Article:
There was also a tiny element of The Tale of Shikanoko, even though Shikanoko is Japanese and not Chinese. In both that story and this one, there’s that sense of the mythic bleeding into the real. In the case of Dragon Springs Road, that mythic element is the fox spirit who protects Jialing and her mother during their residence on Dragon Springs Road.

Jialing believes that Fox is real, and she certainly seems to affect real things. But does she? As this story is told through Jialing’s eyes, we see things how she believes them to be, not necessarily how things are.

We also see a world that is in the process of change. Dragon Springs Road is in Shanghai, and the story takes place during the first two decades of the 20th century, through both the World War I years and the contentious early years of the Republic of China, as factions and warlords fought for power and against the rising tide of communism within, and Japanese imperial ambitions without.

As the story begins, Jialing is a little girl, one who has lived her entire life on the fringes of the Fong household on Dragon Springs Road. But things are not going well in the Fong household, and her mother, the concubine of the master of the house, is particularly vulnerable. Jialing is too young to understand any of this. All that she knows is that one day her mother goes away, leaving Jialing hiding in the decrepit outbuilding where they have lived.

And from that inauspicious beginning, Jialing is set adrift. She is very, very young. And she is mixed race, and therefore despised by both the Chinese and the Europeans. The household that moves into the Fong’s former residence take her in out of charity. And so she lives, dependent on the kindness of strangers, and knowing that she doesn’t belong anywhere, no matter how hard she tries.

Through the years, Jialing grows up. She makes friends, and enemies. She is fortunate enough to receive a Western education. But no matter how much she improves herself, all that anyone sees is the lowest of the low, a woman of mixed race.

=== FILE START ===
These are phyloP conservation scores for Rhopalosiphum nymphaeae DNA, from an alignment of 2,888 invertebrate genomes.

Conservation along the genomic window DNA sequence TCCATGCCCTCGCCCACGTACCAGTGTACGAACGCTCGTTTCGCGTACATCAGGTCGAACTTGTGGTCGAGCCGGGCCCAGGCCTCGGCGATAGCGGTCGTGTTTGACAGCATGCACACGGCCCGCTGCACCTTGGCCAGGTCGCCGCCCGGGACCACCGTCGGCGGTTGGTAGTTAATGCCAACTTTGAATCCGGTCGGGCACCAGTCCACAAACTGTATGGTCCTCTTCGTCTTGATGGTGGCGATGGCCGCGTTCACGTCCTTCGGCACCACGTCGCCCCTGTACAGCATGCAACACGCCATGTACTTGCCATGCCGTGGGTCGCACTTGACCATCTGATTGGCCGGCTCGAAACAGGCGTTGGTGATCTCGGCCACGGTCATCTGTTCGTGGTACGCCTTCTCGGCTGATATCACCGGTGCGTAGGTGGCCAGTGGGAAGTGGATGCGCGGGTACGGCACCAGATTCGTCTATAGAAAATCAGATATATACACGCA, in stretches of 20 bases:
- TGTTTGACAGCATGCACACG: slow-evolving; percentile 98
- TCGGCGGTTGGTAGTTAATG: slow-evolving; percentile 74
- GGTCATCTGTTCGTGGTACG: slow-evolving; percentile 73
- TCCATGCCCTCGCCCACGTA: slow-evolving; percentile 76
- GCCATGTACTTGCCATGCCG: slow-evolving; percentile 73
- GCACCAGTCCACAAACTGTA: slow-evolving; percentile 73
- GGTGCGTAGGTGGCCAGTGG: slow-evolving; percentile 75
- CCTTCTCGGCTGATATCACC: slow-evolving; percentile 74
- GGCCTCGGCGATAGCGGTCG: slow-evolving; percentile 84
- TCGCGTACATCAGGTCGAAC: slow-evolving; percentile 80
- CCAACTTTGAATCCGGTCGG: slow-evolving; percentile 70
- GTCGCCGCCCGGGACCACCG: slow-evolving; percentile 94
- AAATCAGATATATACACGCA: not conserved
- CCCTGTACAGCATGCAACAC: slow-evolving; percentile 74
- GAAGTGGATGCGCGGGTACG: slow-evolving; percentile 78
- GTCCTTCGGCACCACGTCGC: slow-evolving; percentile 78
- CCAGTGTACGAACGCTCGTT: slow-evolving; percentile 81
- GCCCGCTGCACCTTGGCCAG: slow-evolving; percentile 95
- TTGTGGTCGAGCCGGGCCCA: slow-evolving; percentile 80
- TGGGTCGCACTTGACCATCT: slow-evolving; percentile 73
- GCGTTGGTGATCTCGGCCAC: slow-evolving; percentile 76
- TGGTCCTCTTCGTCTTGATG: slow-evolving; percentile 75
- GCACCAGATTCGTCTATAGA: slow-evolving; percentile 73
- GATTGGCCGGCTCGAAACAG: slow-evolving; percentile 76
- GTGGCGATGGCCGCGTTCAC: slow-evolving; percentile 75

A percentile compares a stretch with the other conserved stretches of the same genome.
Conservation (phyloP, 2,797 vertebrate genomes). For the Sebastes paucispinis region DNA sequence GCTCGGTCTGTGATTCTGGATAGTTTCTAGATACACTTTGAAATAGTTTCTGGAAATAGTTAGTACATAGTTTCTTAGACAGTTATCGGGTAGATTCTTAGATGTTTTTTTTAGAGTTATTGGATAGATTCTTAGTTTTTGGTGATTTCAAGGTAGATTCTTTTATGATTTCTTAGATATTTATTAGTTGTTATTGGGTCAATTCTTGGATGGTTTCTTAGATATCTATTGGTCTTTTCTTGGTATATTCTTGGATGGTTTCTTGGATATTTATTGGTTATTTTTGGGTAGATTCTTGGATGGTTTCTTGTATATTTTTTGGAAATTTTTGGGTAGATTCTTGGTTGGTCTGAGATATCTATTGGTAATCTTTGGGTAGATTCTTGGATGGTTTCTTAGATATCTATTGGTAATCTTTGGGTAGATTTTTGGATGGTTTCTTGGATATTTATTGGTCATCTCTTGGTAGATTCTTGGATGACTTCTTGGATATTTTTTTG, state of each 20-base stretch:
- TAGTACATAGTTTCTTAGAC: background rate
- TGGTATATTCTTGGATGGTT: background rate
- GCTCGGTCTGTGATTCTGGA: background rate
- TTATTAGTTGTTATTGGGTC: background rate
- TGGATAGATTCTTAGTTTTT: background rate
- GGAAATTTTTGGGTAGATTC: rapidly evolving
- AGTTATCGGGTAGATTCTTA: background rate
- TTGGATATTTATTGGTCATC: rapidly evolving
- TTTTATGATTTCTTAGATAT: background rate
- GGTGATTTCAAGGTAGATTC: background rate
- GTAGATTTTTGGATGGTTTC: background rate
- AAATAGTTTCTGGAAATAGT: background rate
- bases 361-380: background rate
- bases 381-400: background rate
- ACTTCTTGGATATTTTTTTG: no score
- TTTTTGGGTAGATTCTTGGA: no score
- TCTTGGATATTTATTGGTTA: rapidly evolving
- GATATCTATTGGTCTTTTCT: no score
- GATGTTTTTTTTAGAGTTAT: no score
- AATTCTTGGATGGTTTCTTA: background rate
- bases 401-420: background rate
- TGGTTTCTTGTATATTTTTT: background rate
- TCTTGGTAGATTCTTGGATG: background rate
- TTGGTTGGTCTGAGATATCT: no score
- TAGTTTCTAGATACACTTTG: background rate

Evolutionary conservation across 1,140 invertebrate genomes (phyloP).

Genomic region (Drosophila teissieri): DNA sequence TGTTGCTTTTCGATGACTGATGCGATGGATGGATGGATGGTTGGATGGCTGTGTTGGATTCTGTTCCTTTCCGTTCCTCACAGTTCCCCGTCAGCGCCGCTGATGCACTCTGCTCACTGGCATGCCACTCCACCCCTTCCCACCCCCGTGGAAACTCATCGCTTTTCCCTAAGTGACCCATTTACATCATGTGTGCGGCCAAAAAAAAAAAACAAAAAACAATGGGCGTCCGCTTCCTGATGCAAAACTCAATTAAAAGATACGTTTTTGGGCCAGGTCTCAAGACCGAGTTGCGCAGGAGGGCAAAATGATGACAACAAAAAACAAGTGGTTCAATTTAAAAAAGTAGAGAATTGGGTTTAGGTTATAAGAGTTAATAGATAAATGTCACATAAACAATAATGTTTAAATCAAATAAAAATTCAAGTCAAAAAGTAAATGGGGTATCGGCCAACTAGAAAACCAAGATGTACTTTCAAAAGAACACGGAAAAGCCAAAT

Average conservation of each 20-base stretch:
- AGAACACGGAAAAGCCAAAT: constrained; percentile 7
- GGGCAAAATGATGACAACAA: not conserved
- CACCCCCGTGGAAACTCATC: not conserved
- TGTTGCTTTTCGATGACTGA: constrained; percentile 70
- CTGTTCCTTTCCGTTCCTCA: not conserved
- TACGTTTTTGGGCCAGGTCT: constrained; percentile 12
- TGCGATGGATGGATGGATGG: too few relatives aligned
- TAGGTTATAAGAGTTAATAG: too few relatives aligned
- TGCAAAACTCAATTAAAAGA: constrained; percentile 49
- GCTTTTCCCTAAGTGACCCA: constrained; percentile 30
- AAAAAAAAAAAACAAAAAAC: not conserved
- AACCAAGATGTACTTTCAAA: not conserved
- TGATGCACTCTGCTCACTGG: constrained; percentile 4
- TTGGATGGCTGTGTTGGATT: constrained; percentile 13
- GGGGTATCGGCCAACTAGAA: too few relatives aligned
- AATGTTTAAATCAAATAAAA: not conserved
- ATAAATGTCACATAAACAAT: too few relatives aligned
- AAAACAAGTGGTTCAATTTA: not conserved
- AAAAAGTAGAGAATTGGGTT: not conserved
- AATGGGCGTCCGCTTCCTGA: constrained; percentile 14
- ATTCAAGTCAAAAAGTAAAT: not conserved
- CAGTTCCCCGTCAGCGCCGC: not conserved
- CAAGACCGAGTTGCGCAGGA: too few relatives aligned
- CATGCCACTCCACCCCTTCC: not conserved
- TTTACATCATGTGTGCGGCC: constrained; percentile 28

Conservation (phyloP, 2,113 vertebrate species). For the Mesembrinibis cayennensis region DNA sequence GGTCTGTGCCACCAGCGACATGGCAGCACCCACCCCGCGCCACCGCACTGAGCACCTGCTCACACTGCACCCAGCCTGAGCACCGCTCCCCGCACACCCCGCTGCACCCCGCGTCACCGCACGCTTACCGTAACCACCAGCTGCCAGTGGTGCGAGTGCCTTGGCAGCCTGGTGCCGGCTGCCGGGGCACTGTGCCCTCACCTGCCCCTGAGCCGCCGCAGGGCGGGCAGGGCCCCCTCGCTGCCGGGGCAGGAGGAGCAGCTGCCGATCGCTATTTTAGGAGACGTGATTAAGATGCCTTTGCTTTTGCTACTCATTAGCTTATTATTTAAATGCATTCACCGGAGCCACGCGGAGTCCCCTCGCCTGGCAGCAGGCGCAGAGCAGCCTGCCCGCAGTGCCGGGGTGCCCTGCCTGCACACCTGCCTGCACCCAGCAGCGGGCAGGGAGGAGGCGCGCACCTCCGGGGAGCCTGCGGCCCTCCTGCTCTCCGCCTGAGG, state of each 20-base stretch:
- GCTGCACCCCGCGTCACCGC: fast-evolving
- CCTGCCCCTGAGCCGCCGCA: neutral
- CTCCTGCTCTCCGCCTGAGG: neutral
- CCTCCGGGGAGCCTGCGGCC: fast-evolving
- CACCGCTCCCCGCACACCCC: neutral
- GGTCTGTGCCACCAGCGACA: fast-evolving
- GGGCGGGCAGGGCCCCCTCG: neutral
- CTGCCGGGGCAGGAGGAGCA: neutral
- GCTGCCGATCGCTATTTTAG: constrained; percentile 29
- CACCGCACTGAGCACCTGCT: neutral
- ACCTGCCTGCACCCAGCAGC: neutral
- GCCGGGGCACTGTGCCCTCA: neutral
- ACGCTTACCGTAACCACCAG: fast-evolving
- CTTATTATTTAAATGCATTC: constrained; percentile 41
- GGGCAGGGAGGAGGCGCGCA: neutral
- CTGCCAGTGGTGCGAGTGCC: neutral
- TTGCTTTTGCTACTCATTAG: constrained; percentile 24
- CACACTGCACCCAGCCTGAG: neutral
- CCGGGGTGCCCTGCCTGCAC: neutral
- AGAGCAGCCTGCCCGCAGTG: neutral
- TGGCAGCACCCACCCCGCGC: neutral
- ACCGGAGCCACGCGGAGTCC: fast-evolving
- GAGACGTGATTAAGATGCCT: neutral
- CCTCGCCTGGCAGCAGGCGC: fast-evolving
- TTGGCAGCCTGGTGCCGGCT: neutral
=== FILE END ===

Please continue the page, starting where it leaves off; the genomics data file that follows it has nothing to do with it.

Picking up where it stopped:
Her friend, companion and guide through the lost years is the Fox who watches over the compound, and over Jialing. Fox both teaches her about the world outside, and makes her forget inconvenient questions. And Fox prevents others from asking inconvenient questions about Jialing.

The one thing that Jialing longs for above all others is to find her mother, and to discover why she was left behind all those years ago. And she does. Just as her entire world falls apart.

Be careful what you wish for. You might get it.

Escape Rating A: This is an absolutely lovely story that pulls the reader in and doesn’t let go until the end. It feels as if you are walking that road with Jialing, and not just reading about it. Stories that do that are rare and precious.

Dragon Springs Road is also a very quiet story. Jialing’s life is not the stuff of an adventure tale. She grows up, she does her best to serve, she watches and waits. Much of the action in this story happens to other people, as Jialing watches a second family overtaken by the bad luck that seems to haunt this one house.

And outside the gates, the world changes. Revolutions come, not just to China, but also to nearby Russia. The world that is coming is going to be very different from what has gone before. And Jialing becomes involved, but in the most unlikely of ways.